Corona has triggered a great hunger in the land. Symptoms of sports deprivation are widespread for good reason. The usual calendar of sporting events has been wiped clean –basketball’s “March Madness”  vanished as has the NBA season. Ice hockey left us, and the regular baseball season never got under way. Ditto soccer. The Kentucky Derby was postponed, and it’s unclear whether the Japan Olympics will ever take place. We’re told pro football might be back, but who knows? Same with college football. It’s tough enough sheltering in place, but without sports, what’s a fan to do? Watching games and rooting for our teams has always consumed so much of our waking hours. So did talking about sports – what’s there to talk about these days?
What follows is surely no substitute for the games, but merely an effort, since we have the time, to examine why they mean so much to so many people. It is a given that fans, often so passionate, rarely are asked to explain their preoccupation. But in the absence of live sports, let’s step back and try to account for this enduring attachment.
• For many, it all began during the years in which they were growing up, especially for boys, and more recently for girls as well. Whether in school or afterwards, they played sports formally or otherwise. Many a suburban driveway featured baskets and backboards attached to garages. Informal pick-up games with friends were common. Out in the street fathers could be seen playing catch with their kids. If tennis courts were nearby there’d be many an occasion to play. Back inside the TV often was tuned into a game, sounds of joy or anguish erupting periodically as it progressed. Family outings to sports arenas and stadiums were events eagerly awaited, whether for football, baseball, soccer, basketball or hockey. Bottom line: whether as participants or spectators, sports activities were a joyful component of growing up in America. Fathers took the lead here, and even when mothers were not involved directly, most all were properly supportive.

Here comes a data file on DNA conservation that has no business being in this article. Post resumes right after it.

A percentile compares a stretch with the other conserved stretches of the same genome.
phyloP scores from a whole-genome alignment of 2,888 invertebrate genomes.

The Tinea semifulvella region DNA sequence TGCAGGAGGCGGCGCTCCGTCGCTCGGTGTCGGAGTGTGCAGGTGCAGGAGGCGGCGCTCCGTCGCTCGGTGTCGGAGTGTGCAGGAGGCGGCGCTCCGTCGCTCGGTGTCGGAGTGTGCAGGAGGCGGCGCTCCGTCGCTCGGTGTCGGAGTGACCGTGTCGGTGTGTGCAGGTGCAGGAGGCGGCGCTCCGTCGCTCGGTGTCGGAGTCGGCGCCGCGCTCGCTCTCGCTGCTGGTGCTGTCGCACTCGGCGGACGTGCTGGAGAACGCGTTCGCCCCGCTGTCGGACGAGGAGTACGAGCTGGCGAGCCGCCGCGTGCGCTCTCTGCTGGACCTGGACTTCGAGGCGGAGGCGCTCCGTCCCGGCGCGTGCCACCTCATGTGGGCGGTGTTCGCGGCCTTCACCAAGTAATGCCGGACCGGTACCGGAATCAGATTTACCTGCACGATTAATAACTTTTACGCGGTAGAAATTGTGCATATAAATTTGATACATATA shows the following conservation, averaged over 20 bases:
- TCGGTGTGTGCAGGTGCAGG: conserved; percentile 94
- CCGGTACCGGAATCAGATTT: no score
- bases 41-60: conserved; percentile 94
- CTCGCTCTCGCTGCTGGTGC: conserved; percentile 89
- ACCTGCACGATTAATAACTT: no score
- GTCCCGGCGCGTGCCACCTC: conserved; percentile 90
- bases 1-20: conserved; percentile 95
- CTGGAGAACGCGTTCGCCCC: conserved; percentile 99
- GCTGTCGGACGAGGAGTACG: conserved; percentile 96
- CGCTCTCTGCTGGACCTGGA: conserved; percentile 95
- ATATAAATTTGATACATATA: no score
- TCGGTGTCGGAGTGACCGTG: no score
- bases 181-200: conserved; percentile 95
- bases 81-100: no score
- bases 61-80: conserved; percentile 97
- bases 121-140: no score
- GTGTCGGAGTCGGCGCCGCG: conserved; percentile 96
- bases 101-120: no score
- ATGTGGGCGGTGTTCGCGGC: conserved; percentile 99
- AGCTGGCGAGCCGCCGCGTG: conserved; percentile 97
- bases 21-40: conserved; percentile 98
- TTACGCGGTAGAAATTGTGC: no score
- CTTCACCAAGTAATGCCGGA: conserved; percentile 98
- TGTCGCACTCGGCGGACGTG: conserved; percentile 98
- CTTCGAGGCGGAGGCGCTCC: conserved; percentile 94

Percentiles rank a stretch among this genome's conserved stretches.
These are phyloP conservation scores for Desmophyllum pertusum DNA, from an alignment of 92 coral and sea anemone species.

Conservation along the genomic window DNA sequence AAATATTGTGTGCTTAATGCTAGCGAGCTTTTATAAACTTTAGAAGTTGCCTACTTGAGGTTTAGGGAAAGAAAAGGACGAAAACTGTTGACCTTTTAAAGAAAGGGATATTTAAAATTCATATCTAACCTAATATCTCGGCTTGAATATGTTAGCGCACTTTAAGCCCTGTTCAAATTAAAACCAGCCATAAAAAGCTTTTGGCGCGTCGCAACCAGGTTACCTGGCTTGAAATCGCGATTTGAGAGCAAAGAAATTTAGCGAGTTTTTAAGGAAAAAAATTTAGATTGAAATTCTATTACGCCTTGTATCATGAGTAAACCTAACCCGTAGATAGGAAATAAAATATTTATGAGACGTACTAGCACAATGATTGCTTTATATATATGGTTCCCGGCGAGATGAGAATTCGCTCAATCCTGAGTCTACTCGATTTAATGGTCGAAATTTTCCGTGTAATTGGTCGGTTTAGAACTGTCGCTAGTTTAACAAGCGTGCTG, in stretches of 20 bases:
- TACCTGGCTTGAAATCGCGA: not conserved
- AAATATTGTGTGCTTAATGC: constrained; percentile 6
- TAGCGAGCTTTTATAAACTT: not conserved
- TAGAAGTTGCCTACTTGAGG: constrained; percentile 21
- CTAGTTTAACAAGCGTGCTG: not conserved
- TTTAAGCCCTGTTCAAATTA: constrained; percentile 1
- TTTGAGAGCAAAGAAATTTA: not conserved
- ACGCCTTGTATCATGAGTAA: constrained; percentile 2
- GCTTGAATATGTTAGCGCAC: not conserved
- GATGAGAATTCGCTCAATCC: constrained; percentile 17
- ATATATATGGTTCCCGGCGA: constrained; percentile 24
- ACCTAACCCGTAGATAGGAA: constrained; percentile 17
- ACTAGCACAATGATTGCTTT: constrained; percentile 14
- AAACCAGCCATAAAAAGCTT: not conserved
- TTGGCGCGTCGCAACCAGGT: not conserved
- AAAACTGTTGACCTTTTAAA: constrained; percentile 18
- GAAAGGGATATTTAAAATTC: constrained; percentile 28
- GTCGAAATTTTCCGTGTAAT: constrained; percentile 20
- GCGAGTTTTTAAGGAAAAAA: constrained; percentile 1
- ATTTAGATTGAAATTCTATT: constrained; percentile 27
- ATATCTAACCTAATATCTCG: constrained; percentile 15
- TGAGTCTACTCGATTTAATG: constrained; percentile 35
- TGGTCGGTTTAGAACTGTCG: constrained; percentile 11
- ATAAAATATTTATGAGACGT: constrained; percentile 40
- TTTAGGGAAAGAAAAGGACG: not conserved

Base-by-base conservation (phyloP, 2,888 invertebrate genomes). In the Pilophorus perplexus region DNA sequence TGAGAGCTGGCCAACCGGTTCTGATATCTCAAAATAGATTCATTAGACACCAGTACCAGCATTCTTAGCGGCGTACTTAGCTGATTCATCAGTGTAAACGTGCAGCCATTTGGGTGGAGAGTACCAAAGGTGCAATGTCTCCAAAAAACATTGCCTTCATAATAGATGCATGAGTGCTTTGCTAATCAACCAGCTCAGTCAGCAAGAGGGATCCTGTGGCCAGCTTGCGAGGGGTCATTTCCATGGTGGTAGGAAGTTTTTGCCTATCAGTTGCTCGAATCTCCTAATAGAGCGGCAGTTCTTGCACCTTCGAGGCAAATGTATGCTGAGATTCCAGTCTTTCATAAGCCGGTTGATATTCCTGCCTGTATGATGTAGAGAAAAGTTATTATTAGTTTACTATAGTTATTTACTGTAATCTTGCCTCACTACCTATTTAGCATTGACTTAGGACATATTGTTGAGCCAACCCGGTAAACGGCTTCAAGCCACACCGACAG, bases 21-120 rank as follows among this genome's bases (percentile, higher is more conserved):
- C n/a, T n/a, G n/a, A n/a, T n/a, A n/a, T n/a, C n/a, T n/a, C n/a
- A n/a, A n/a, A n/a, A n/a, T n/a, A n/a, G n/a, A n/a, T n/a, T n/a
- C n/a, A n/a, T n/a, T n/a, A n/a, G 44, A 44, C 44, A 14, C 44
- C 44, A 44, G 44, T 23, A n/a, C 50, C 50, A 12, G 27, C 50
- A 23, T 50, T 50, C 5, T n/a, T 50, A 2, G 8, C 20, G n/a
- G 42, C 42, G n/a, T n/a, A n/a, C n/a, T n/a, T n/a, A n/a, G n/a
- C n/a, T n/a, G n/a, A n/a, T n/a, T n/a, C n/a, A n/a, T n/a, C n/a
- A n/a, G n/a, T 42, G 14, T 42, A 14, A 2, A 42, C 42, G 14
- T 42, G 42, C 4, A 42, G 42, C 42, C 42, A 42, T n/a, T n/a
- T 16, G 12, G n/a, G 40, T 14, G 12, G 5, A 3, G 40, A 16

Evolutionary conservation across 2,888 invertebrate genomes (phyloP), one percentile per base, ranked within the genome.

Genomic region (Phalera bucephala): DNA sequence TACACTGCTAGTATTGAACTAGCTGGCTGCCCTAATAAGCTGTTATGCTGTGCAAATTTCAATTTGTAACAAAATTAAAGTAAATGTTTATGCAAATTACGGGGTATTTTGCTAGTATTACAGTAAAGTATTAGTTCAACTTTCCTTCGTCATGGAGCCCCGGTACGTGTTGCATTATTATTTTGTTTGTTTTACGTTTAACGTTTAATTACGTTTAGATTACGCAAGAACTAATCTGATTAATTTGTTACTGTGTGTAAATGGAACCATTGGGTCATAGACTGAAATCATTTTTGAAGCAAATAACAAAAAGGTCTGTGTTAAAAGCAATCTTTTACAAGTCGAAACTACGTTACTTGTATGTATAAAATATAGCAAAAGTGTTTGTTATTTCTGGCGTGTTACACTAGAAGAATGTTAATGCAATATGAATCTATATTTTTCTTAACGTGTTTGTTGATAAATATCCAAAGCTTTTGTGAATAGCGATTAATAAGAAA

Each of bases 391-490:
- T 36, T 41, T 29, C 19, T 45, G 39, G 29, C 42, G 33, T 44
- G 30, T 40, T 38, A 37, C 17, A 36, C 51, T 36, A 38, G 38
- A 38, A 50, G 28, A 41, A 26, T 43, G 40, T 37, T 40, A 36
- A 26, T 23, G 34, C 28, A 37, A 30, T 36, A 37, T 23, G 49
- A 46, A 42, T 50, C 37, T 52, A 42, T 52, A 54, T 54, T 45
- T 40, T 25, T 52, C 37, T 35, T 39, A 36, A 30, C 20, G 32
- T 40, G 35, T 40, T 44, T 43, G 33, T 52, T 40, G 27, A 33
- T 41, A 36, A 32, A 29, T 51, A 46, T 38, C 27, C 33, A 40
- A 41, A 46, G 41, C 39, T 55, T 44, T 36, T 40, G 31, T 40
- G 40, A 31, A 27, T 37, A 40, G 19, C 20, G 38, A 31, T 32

• To be into sports almost always means you have favorite teams. The origin of fan identification and affiliation can at times be a mysterious process, but by and large it is linked to hometown loyalty. Of course Americans do move around a lot, so you may end up rooting for a team linked to a previous residence. Fans, however upon relocating, are capable also of switching loyalties. Of course, areas with more than one team can complicate matters, but also enliven the sports scene. In L.A., for example, the Clippers and Lakers contend for support; in the New York area it’s Giants and Jets, Yanks and Mets, and Knicks and Nets. Fans just don’t simply support their teams, but live and die with them. It becomes intense once they immerse themselves in the minutia of each team, viz. players, managers, owners, trade rumors, past history, future prospects, etc. They listen to hometown sports shows, pay close attention to the “experts” and analysts and to other fans calling in to voice their views. Being a fan confers identity, produces pride, introduces purpose, offers occasional exhilaration, but is not without its disappointments. Fandom means continually riding an emotional rollercoaster.
• People often become sports fans because they’ve come to idolize a particular player, often a star performer. They will declare their loyalty, demonstrate their familiarity with his record, and defend him against those who might question his achievements. They will confirm their connection by wearing a uniform or a jersey that bears his name and number, or collect memorabilia related to his career. We could mention such players as Michael Jordan, Wayne Gretzky, Pele, Messi, Tiger, LeBron,  Trout, Serena, etc., but it could also be countless others that fans for one reason or another are drawn to, welcome into their extended family.